Growing up in Australia, I always knew it was true. And now The Wall Street Journal confirms it:
No worries, mate: Australia may be the world’s happiest industrialized nation by one reckoning, even as it grapples with rising inflation, pricey housing and worries that it is developing a two-track economy.
The resource-rich nation ranked highly in areas such as overall satisfaction, health, leisure time and community networks, according to a new survey released Wednesday by the Organization for Economic Cooperation and Development of the 34 nations that make up its membership. The index found that 75% of Australians were satisfied with their lives, above the U.S. average of 70% and well above the OECD’s average of 59%, while 83% expect things to be even better in five years from now.
Strangely enough, a few years back Danny Blanchflower and Andrew Oswald—perhaps unsurprisingly, a pair of Brits—wrote a paper, “Happiness and the Human Development Index: The Paradox of Australia,” arguing that Australia was surprisingly unhappy. But there really never was a paradox. Instead, the authors were simply over-interpreting two datapoints. To set the record straight, I joined forces with my good mate Andrew Leigh, who has gone on to become a politician and the smartest member of the Australian Parliament (but perhaps he would prefer a compliment). We compiled all the post-war comparisons, crunched the numbers and concluded that yes, Australia has consistently been ranked as one of the happiest countries in the world.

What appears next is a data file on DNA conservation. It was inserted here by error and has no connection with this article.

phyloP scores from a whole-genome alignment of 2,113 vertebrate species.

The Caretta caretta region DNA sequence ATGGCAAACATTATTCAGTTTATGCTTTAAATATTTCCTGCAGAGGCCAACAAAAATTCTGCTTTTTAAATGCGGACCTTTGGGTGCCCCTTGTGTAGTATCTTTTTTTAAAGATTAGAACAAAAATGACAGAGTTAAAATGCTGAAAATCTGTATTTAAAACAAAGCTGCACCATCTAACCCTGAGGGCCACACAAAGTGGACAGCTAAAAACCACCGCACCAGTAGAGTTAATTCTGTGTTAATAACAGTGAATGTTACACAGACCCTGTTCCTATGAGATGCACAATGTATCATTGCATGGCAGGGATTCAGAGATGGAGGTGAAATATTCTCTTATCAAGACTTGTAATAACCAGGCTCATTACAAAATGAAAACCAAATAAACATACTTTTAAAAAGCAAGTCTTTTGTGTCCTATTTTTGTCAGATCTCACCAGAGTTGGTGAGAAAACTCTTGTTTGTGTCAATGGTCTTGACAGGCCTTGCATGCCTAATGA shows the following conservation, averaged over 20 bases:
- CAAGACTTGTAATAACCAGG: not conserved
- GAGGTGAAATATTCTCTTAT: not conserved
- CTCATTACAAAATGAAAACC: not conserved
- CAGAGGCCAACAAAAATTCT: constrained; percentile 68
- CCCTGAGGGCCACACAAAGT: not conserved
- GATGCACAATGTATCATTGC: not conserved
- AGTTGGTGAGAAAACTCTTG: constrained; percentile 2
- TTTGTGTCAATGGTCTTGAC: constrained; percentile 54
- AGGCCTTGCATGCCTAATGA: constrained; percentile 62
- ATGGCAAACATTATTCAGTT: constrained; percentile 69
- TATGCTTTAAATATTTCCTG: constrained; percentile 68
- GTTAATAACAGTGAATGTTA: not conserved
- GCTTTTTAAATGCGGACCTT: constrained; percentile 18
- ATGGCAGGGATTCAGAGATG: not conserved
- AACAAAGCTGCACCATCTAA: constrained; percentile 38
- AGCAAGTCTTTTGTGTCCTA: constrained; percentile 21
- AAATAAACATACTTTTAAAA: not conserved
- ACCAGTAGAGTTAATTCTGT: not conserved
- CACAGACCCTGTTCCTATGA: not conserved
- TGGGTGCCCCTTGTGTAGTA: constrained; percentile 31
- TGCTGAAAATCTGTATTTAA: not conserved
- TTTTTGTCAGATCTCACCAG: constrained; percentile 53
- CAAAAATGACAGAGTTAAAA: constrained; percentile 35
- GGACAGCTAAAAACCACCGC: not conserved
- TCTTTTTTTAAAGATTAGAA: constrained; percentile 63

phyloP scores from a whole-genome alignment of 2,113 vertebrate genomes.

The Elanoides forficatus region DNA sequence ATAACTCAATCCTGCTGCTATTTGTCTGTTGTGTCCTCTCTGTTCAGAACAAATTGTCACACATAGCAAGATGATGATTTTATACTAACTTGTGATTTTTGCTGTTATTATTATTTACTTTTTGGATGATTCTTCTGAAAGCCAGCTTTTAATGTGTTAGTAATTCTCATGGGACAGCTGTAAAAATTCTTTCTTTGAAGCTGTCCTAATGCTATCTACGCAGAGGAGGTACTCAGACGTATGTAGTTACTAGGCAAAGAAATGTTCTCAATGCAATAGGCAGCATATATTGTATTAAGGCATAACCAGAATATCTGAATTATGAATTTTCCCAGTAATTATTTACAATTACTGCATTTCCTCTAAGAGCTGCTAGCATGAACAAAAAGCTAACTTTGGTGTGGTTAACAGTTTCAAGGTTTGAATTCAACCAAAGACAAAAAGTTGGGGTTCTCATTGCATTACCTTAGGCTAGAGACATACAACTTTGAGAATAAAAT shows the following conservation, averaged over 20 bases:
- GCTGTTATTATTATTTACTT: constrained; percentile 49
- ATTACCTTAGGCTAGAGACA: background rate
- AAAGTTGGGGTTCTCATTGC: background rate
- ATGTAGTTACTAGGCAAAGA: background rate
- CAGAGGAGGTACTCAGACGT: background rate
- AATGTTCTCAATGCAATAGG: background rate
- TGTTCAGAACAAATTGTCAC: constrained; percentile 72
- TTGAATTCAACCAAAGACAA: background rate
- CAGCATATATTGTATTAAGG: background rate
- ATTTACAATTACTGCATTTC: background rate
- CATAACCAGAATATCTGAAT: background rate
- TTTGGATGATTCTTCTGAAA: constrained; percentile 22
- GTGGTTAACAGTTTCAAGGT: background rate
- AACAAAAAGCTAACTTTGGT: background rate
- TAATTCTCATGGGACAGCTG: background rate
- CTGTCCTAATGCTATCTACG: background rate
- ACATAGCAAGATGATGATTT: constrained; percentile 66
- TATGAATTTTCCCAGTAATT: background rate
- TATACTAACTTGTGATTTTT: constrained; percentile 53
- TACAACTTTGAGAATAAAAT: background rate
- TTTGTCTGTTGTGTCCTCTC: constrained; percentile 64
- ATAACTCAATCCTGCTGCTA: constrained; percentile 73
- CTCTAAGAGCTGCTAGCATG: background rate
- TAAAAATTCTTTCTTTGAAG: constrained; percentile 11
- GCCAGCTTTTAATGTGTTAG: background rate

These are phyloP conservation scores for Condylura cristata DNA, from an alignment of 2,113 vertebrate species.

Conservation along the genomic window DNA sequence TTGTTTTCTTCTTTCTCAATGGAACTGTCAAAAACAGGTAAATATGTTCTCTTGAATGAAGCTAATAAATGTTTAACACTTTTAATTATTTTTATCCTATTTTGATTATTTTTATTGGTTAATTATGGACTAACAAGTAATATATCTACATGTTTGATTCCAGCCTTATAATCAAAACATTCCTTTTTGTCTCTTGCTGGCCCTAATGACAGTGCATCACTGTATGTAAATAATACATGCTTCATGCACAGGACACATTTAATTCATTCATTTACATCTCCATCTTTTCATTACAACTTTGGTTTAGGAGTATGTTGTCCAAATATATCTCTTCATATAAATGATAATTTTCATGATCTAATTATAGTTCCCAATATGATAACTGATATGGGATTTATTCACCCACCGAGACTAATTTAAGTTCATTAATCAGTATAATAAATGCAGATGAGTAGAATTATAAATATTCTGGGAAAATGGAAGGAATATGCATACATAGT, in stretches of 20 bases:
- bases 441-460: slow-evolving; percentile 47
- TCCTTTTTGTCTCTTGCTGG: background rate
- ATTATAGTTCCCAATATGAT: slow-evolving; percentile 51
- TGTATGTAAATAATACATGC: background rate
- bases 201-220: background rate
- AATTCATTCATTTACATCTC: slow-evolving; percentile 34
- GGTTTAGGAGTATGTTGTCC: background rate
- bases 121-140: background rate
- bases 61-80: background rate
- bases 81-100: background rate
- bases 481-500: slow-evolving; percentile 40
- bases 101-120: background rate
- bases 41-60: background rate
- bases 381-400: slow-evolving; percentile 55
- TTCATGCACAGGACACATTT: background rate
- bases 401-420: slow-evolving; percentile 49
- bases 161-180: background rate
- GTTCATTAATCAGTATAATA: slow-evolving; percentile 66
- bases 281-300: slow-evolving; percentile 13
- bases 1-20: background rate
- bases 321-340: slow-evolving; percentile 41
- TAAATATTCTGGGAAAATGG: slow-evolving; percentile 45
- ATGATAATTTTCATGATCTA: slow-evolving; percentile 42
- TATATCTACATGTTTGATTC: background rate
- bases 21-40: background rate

By jingo it’s good to hear it’s still true.